Construction work at 3 World Trade Center, one of the many building that make up the revitalized WTC campus, is currently in full swing: the building stands just over 900 feet tall at present, and when construction wraps up in 2018, the structure will stand 1,079 feet tall, making it one of the tallest skyscrapers in the city.
But it took a while to get to here: When the financial crisis hit in 2008, the future of several projects at the World Trade Center were thrown in turmoil—including this tower and its neighbor 2 World Trade Center. The Port Authority of New York and New Jersey wanted to significantly decrease the heights of all the buildings, and 3WTC might well have ended up being a four-story structure. But Silverstein Properties, led by its head Larry Silverstein, was determined to see the projects as they were originally imagined.
During an exclusive tour of the site, Curbed got a peek at the still under-construction skyscraper—including the current pinnacle of the tower, the yet-to-be-finished 74th floor. The trek to the top included an elevator ride to the building's halfway point (the 40th floor), then a ride on a second hoist that shoots you several stories above, and then a climb up several flights of stairs that only get narrower as you get higher. Finally, after climbing a steel ladder—the final steep ascent—and a wobbly few steps later, we were faced with panoramic views of New York City from the highest point on the construction site, which at that time was around 920 feet.
Some of the Financial District's biggest forthcoming developments can be seen from this height, including the Robert A.M. Stern-designed 30 Park Place, another Silverstein Properties project. Not far from that is Alchemy Properties's condo conversion of the upper floors of the Woolworth Building, now known as the Woolworth Tower Residences. And further away in the distance is the unmistakable presence of the 57-story, Jenga-like tower designed by the Pritzker Prize-winning team at Herzog & de Meuron at 56 Leonard Street.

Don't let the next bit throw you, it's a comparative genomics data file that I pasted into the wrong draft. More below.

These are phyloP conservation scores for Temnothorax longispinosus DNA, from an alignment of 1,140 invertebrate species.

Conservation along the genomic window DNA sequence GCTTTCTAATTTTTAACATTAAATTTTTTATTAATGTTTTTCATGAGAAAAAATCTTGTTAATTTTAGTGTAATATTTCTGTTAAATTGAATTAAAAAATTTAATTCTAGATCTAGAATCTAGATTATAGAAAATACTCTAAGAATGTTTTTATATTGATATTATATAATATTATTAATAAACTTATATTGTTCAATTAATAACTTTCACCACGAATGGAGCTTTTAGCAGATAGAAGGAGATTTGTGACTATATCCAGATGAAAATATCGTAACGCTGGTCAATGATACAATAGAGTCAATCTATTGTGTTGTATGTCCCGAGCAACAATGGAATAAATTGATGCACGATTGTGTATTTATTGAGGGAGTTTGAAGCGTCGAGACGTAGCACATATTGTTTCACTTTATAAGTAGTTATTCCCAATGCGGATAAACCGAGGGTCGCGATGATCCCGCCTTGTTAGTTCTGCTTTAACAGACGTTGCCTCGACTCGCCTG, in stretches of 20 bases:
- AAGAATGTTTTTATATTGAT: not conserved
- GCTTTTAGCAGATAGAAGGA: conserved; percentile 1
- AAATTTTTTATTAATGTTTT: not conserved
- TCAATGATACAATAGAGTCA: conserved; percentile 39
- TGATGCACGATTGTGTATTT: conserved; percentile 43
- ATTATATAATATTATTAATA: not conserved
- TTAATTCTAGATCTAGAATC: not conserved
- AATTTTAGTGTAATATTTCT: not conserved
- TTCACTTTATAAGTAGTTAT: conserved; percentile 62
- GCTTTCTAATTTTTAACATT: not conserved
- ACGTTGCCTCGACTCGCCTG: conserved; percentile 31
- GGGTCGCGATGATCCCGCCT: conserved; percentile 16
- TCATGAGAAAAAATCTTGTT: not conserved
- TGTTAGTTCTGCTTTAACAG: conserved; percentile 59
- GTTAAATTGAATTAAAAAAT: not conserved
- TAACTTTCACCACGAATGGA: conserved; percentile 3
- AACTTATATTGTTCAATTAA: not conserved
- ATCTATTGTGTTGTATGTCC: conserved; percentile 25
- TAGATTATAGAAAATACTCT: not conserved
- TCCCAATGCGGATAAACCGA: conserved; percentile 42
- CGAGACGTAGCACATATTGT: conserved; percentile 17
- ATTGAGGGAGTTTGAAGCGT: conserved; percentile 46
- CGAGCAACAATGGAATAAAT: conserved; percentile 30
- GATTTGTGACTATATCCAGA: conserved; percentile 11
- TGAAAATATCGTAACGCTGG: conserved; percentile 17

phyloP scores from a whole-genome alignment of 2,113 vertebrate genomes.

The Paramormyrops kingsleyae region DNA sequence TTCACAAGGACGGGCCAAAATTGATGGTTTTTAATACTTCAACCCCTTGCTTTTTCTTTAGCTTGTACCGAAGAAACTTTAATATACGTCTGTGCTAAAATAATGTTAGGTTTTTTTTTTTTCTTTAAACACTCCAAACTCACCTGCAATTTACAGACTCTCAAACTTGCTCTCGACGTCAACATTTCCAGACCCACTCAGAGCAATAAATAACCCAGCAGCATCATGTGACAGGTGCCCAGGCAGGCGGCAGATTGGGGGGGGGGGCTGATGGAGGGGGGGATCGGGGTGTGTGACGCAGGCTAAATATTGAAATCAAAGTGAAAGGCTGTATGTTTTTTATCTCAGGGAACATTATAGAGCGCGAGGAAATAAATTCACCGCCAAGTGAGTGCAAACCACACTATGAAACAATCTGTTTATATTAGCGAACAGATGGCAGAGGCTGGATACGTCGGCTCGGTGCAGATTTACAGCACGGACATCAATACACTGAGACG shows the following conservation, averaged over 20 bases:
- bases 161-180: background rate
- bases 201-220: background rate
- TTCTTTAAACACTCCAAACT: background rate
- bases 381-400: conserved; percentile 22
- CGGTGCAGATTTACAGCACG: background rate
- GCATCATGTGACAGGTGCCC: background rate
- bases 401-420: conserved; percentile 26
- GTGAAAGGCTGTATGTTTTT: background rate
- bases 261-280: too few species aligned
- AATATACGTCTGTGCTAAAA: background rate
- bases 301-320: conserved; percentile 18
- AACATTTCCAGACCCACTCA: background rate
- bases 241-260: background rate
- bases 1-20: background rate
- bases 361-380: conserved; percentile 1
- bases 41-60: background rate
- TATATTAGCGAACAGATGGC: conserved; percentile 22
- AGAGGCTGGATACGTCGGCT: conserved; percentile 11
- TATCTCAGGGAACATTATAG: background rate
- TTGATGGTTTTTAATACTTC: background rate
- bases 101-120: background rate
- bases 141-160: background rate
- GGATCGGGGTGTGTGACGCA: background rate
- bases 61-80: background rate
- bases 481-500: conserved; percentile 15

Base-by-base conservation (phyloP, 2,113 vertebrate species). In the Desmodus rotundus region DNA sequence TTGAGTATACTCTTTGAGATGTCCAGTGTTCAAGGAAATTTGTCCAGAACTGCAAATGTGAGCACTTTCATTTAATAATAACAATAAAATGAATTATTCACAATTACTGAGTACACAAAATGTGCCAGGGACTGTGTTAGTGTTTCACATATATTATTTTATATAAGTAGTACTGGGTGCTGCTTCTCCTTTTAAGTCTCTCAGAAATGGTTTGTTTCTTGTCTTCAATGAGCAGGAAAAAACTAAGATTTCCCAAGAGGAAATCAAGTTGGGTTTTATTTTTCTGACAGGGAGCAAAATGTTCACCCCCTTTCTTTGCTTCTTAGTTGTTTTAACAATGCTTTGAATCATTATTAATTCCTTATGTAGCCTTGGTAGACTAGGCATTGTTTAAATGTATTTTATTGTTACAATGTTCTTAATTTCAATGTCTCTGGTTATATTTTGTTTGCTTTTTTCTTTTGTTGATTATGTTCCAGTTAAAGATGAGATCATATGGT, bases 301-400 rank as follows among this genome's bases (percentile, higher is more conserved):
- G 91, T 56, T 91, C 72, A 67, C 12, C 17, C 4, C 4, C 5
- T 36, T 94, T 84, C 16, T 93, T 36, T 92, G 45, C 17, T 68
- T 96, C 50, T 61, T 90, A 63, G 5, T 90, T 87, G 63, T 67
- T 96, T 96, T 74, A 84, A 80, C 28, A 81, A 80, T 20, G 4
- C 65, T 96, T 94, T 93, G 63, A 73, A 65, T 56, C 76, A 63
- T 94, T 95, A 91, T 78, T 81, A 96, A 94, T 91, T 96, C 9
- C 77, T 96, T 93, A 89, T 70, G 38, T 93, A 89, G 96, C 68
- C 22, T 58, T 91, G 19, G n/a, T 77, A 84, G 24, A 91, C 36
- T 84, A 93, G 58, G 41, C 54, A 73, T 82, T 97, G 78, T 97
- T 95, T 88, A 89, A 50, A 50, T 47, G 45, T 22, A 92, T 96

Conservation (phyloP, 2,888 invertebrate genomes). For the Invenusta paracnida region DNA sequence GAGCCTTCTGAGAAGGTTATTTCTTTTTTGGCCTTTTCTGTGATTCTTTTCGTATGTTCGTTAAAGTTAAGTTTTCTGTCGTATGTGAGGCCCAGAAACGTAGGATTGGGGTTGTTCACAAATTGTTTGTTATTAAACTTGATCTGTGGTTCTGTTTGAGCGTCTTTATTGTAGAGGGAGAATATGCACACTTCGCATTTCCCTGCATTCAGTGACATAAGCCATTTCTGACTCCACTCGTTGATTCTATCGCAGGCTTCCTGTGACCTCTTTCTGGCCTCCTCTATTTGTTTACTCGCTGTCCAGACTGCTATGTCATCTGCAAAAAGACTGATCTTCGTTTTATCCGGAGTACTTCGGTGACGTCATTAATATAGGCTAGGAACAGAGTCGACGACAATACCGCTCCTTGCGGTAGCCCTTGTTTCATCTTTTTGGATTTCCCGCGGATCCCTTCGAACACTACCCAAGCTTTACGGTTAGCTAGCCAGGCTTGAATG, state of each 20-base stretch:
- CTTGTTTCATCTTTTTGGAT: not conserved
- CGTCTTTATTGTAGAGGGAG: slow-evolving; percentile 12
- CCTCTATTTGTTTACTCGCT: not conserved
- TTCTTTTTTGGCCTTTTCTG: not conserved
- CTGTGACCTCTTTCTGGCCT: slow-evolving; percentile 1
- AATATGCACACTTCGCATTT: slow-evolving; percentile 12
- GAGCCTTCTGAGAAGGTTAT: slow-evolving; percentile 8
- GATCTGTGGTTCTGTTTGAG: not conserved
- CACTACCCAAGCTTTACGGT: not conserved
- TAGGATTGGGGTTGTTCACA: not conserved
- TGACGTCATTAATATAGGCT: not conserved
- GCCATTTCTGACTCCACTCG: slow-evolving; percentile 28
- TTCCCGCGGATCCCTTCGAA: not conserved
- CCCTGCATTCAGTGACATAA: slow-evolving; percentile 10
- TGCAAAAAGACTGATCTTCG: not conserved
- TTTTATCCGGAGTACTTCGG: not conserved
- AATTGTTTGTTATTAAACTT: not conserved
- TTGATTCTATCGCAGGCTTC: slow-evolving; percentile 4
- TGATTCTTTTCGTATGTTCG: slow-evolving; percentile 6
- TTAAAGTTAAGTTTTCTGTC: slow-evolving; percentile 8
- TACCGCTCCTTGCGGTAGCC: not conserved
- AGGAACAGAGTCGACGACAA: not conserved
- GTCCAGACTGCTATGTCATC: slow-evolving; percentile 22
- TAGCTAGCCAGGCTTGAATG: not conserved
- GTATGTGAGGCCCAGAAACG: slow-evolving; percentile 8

3 World Trade Center, much like the buildings around it, has also been designed by a starchitect—Richard Rogers of Rogers, Stirk Harbour + Partners. The design of the building is unique in that all corners of this structure are column free. It is supported by an exterior bracing system, and the building was designed so that future tenants would have unimpeded views of the city. Developers have described this as a "structural load-sharing perimeter moment frame system."
The building's 80 floors include five trading floors; the floor plans range in size from 31,000 rentable square feet to 44,300 rentable square feet, but the available space is the largest on the trading floors with about 65,000 rentable square feet. 3WTC also features five floors of retail spread out over two floors below ground, one on the ground floor, and two floors above that.
Construction will also lead to a re-established Greenwich Street, and will transform the space around Cortlandt and Dey Streets into pedestrian areas. The building will be serviced by a total of 44 elevators. So far, media company GroupM has signed on for over 500,000 square feet at building, and news emerged in January that the company had signed on for an additional 170,000 square feet.
Apart from 3WTC, Silverstein Properties owns three other buildings at the site: 7 World Trade Center, which was the first of the new towers to be completed at the site in 2006, and was designed by David Childs; 4 World Trade Center, which was completed in 2013 and designed by Pritzker Prize-winning architect Fumihiko Maki. Dara McQuillan, the Chief Marketing & Communications Officer at Silverstein, describes 4WTC a "the Predator building" (yes, after the Arnold Schwarzenegger film), thanks to its extremely reflective surface and its ability to blend in completely with the surrounding to sometimes make it seem invisible. The developer is also behind 2 World Trade Center, the future of which is still uncertain after Rupert Murdoch pulled out of a deal to move News Corp. to the skyscraper.